Take a Hike: My Summer Research Experience

With summer in full swing, I now have more time to pursue two of my interests: hiking and research. Before I went into the lab last Saturday, my roommate and I decided to go on a short hike to 7 Falls. We kept climbing up, and before we knew it, we had gone far past what should’ve been the halfway point. We kept debating if we should turn around or “just keep hiking for another ten minutes”; after many “ten more minutes” and no end in sight, we finally decided to head back. Later that night, when I returned from lab, I googled the trails in the area. We had turned right at the wrong fork, and had we kept going, our three mile hike would’ve turned into an eleven mile one that we certainly weren’t prepared for!

In my first three weeks as a EUREKA! Intern, I’ve realized hiking and research have more in common than meets the eye. In my lab, I’m learning to create DNA nanotubes, and throughout the process, I have to ask myself “Should I turn around?”. If I make a mistake, will it ruin my progress and be a waste of time to keep going? Or, was my mistake minor enough that it won’t affect my results, and it would be a waste of resources to start over? Once, for example, we were running gel electrophoresis (a process which uses electric current to separate DNA by size through the pores of a gel) but our wells overflowed since we poured the gel too high; we decided it would be best to keep going since most of the wells contained the same type of sample. Another time, however, we realized we used the wrong type of buffer when making our nanotubes, and had to restart.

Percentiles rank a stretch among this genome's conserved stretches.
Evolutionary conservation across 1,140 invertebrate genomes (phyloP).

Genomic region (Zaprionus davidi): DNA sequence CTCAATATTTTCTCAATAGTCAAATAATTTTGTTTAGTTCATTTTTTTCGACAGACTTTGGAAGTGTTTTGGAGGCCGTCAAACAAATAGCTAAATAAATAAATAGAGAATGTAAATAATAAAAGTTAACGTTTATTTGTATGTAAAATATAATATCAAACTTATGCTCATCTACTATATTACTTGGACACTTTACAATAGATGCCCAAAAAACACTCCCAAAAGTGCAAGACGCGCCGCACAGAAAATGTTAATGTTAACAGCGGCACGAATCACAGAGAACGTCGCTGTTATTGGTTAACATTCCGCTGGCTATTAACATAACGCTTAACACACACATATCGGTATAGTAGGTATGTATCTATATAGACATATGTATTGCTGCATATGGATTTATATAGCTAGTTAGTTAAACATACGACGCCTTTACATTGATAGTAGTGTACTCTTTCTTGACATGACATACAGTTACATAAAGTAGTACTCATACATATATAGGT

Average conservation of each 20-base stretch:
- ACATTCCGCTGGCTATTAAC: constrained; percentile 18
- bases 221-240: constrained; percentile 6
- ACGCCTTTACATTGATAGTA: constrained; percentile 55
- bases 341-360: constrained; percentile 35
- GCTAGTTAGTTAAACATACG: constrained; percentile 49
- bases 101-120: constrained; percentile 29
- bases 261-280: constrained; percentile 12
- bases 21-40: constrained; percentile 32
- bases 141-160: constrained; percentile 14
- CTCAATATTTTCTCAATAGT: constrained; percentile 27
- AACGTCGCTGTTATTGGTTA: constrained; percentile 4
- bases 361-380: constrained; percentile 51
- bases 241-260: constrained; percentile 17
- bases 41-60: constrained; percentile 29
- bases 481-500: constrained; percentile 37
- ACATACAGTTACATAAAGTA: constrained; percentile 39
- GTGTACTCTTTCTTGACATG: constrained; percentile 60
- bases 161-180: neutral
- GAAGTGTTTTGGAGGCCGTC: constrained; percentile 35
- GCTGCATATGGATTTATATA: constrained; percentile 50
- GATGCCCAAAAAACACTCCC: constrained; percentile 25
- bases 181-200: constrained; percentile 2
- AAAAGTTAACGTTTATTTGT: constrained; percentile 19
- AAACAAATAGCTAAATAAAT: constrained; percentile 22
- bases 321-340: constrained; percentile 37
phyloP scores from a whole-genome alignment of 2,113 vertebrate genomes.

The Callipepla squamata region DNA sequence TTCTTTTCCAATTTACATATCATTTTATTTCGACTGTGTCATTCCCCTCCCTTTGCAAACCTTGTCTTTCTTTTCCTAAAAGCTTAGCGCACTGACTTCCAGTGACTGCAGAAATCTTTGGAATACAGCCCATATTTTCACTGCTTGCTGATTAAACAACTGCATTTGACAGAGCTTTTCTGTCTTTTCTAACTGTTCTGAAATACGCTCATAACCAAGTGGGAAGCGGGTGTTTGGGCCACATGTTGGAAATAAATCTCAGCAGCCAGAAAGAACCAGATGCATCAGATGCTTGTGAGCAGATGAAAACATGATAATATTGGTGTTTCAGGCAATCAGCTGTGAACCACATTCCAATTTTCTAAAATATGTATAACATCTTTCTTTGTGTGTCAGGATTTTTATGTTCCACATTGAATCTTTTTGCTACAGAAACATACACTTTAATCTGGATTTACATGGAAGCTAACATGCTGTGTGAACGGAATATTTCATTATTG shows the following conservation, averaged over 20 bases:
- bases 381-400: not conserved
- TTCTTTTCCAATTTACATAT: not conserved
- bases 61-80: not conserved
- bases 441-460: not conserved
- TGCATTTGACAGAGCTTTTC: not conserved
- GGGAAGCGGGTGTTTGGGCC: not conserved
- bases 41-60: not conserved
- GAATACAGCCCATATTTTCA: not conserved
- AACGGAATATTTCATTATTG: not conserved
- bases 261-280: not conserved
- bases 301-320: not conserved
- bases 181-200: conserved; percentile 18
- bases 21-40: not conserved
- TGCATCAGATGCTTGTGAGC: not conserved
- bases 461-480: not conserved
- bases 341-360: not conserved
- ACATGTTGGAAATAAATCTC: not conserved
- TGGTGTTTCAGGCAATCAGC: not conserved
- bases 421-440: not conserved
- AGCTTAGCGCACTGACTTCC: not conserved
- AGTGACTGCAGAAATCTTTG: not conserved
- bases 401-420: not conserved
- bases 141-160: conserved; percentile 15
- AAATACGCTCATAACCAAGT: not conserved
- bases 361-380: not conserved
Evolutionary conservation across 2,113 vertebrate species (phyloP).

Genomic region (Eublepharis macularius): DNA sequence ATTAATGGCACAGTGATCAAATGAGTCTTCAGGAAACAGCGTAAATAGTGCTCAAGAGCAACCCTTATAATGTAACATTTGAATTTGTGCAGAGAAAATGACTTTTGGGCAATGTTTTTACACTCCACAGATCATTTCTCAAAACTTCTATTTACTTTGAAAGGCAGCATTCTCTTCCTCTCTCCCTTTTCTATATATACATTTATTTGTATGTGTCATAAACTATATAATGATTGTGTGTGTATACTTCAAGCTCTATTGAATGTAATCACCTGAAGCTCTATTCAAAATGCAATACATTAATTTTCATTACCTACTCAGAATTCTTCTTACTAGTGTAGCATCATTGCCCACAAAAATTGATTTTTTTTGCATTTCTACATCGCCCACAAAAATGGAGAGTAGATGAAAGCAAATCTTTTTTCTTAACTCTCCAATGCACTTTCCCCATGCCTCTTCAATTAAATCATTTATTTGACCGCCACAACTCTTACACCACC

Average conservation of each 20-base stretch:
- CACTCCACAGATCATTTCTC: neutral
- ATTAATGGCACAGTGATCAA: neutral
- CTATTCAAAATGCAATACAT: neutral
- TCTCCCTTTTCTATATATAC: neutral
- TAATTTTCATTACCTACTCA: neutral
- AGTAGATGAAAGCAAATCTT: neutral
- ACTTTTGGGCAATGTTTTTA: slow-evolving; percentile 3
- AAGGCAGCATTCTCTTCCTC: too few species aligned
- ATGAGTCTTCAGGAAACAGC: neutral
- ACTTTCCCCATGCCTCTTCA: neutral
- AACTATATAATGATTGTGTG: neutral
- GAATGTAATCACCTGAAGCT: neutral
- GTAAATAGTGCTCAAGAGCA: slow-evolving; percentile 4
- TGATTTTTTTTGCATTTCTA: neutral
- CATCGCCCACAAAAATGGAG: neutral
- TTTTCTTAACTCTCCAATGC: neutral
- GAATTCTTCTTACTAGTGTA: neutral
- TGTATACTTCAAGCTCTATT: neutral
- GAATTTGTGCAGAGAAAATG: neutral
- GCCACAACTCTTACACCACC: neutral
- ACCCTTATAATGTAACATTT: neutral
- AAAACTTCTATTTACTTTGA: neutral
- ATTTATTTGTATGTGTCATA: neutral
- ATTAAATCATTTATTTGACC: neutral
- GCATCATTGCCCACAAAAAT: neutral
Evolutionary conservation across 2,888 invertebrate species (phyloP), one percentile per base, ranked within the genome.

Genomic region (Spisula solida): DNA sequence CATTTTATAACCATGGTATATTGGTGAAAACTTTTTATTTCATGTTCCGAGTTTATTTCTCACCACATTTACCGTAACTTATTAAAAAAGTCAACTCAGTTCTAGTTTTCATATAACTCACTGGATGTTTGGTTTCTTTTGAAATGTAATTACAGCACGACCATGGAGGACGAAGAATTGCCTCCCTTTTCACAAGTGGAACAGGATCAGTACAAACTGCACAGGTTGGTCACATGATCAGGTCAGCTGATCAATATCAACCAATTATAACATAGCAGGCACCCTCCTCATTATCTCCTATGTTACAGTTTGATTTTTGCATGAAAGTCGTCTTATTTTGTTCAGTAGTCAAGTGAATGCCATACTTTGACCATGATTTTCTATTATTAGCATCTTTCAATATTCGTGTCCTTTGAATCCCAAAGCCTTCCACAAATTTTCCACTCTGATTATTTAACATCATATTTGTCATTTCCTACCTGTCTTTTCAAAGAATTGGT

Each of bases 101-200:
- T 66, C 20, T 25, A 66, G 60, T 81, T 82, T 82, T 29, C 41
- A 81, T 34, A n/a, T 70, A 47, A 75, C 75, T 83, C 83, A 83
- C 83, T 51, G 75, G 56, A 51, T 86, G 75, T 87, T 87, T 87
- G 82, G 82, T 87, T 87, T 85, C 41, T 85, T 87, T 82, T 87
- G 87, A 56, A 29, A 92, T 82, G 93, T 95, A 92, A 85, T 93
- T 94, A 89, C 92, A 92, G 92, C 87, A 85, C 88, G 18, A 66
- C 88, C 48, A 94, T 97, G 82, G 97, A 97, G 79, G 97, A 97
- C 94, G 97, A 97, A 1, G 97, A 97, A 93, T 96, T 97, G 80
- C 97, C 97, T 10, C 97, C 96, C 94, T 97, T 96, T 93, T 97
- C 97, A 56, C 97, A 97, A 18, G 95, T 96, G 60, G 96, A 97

When I first started in my lab, I was as unfamiliar with the procedures as I am with the local trails in Santa Barbara. My mentor had to guide me through each step and it took us three days to complete the process of making our nanotubes. Now, as I gain more confidence and a better understanding of how the nanotubes are made, I am able to complete the process in a single day. I’m able to better judge where I made a wrong turn and how far back down the “trail” I need to go in order to get back on course. When I was imagining a sample under the microscope this Friday, I initially couldn’t see anything. I decided to remake my slide but dilute my sample less, and this time around, I was able to see the nanotubes. While this particular backtrack solved my imaging problem, the nanotubes themselves appeared extremely short, and the measurements of the concentration of DNA in this sample were much lower than normal; unfortunately, it looks like it’s time to go back to the start of the trail.

As the summer progresses, I’m looking forward to continuing to develop my understanding of how scientific research works (and also getting in a few more hikes). The more time I spend in the lab, the more I’m able to judge whether I’m on the right path or not. Hopefully I’ll soon learn to do the same with our local trails.